Part two of Adam Ficek writing about community and camaraderie in music relationships.
Having explored the importance of the social elements surrounding music communities in the last two blogs, this week’s piece looks at the benefits of music making in communities outside of the band and group framework.
There is something powerful that happens when we play music together as musicians or just people that enjoy the musical process. I was first drawn to working with Tonic through their use of music with those who were struggling psychologically.
Learning to play an instrument, singing in a choir or writing a song has a powerful impact whether we are professionals or amateurs. Music belongs to us all, a universal scaffold to support us during the most turbulent of emotional winds. Making making builds self-esteem (see Link A below), influences our mood (see Link B below) and serves our general wellbeing (see Link C below). Self-esteem is built by being in relationship and gaining a sense of value and worth through the eyes of the other. Music can act as a bridge towards a universal goal, gathering these relationships as it evolves and moves.
LINK A: BRITISH JOURNAL OF MEDICAL PSYCHOLOGY ARTICLE
LINK B: WILEY ONLINE LIBRARY ARTICLE
Effects of a music-creation programme on the anxiety, self-esteem, and quality of life of people with severe mental illness: A quasi-experimental design
LINK C: FRONTIERS IN PSYCHOLOGY ARTICLE
Cognitive, Motor and Social Factors of Music Instrument Training Programs for Older Adults’ Improved Wellbeing
We also know how music listening lifts us emotionally but there is additionally something innately supportive about the music we hold dear, whether this be nostalgia, the music itself or the sound waves that make the song. Ultimately it doesn’t matter, we know it helps us all, although, as a caveat, there are times when it can be less positive! (I’ll discuss this another time).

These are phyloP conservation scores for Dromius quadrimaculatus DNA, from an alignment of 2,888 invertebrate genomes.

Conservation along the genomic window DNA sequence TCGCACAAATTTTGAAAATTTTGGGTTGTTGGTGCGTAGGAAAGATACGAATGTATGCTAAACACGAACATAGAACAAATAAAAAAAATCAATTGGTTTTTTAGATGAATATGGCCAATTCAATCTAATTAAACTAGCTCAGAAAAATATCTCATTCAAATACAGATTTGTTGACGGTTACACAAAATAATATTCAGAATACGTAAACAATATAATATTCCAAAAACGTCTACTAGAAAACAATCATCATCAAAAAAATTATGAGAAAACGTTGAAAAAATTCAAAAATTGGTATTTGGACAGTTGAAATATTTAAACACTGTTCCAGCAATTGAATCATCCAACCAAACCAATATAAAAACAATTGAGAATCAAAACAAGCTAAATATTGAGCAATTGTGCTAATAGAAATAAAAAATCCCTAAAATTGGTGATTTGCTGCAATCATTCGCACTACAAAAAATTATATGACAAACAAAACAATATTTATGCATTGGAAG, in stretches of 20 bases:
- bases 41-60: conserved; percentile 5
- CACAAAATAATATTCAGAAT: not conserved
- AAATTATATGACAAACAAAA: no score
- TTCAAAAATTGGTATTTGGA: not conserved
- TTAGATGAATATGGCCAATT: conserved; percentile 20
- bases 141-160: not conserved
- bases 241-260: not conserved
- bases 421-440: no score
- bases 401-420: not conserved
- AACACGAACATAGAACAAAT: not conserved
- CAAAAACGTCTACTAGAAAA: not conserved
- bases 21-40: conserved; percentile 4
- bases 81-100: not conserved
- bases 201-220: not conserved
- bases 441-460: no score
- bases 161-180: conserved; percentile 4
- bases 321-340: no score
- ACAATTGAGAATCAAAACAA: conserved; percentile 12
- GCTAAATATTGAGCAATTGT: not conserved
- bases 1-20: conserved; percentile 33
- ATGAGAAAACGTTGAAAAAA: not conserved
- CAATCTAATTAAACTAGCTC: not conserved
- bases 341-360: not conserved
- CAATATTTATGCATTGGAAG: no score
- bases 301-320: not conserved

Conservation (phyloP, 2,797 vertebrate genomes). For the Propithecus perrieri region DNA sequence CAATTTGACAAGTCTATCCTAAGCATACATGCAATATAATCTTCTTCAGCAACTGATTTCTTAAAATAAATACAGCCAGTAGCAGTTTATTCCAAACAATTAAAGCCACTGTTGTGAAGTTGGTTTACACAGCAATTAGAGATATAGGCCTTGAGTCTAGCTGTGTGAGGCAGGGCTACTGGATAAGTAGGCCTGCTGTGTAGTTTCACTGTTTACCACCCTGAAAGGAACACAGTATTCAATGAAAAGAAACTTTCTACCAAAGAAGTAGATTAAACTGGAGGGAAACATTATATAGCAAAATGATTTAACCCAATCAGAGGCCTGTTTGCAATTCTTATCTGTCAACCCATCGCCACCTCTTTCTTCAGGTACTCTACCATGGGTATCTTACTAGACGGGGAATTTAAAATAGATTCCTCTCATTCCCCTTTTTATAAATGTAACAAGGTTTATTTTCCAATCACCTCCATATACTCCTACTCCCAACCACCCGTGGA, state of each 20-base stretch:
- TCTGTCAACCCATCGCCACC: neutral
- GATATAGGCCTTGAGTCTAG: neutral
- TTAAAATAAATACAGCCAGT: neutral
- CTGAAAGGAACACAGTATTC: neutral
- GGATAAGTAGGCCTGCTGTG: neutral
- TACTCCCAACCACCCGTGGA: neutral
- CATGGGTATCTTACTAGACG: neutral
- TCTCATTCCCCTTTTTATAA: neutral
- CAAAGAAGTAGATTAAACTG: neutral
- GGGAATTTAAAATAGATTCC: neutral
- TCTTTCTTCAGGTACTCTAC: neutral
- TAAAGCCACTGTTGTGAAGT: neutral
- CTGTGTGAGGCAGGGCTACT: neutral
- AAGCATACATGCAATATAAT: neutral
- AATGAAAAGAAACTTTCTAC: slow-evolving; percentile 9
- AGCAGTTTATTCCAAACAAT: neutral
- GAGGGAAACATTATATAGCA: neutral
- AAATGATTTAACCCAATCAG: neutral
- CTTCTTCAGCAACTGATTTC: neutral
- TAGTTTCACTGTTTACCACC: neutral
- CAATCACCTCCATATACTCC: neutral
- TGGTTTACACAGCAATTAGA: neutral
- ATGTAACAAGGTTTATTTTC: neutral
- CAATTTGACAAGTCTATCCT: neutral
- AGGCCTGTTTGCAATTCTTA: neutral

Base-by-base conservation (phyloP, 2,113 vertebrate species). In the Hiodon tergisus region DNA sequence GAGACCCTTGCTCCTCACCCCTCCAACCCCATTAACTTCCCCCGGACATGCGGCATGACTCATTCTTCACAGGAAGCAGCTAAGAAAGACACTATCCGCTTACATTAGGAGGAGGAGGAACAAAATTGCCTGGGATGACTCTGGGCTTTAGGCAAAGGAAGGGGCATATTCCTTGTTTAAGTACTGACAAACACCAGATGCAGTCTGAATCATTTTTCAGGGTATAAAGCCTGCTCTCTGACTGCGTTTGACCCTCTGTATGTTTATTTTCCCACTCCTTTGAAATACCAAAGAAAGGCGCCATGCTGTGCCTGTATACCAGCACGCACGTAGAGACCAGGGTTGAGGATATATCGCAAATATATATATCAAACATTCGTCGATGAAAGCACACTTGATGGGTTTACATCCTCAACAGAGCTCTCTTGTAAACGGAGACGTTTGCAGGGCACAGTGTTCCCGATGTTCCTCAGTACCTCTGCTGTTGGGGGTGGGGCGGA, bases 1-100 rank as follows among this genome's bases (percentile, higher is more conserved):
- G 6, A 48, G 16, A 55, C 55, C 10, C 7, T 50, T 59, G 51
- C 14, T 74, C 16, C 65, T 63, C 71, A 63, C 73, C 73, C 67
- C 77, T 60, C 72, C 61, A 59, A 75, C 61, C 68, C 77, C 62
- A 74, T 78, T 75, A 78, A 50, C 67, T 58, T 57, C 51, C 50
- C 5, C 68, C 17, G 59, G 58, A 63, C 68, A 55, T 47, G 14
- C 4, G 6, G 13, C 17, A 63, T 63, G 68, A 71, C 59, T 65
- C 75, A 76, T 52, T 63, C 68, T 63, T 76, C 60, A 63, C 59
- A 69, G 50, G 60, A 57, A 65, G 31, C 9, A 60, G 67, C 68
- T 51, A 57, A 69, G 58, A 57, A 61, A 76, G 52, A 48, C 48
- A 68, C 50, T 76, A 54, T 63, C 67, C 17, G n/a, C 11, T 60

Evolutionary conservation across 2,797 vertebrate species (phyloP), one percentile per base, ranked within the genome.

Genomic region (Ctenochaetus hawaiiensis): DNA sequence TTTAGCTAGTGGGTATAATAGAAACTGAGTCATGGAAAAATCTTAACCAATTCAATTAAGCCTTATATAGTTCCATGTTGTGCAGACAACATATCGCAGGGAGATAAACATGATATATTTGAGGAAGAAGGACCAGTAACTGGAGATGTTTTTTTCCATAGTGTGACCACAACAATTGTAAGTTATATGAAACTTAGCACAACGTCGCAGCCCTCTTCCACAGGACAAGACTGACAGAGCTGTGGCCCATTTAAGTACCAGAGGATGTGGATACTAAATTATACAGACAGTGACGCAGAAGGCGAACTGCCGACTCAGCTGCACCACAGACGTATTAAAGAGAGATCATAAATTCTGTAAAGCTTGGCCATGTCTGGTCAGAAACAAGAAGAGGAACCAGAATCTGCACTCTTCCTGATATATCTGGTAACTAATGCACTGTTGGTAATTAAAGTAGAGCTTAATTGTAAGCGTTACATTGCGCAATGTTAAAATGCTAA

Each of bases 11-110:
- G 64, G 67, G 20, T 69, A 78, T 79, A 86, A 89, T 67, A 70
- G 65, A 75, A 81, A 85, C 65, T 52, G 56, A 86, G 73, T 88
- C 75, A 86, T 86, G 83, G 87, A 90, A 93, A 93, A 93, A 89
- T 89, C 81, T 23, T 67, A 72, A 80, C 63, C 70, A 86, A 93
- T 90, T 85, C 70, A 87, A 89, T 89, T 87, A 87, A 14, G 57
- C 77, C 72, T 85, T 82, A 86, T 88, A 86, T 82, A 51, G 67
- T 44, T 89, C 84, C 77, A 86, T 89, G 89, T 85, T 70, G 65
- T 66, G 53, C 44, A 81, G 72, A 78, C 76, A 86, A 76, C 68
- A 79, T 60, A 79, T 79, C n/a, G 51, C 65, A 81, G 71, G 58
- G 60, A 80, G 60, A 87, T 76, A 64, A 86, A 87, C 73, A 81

From a personal perspective, outside of being a professional musician I witnessed the value of music first hand, back in my schoolteacher days. Yes, once upon a time I was a Secondary School music teacher! My main motivation for this was driven by the passion to pass on the lifetime skill, meaning and emotional support system that I derive from music. What better way to spend our time than learning to play the stuff that we love to hear. It can be a surrogate other, a lifetime mission of mastery, afford us community and build our self-confidence. I knew this personally so wanted to evoke this in the youngsters of North London. Of course, this wasn’t as easy as I had imagined in an inner London Secondary school but hopefully, I did pass some of this passion down through the generations. I now have the alternative luxury of sharing this with others as a performing band member, DJ and general music maker.
Amalgamating these experiences, I now view music from a bigger perspective, whether we are professional musicians, teachers or just fans, it is bigger than Live Nation and the Amazon-ian commercial world. Many people forget this! Underneath your ‘favourite star’ you will find a human being with the same biological make up and emotional complexity that we all hold. Our mutual fragility is often held together by this thing we call musicking whether we are professionals or not. For those of you missed it, this vulnerability was beautifully articulated by Ian Broudie in the first of my radio shows for Tonic Music which you can listen to via the Tonic Mixcloud page.
Read part 1 of Music and Community here.
Adam Ficek hosts a monthly show 'Tonic Music' on Totally Wired Radio, where he talks to various guests about music and mental health.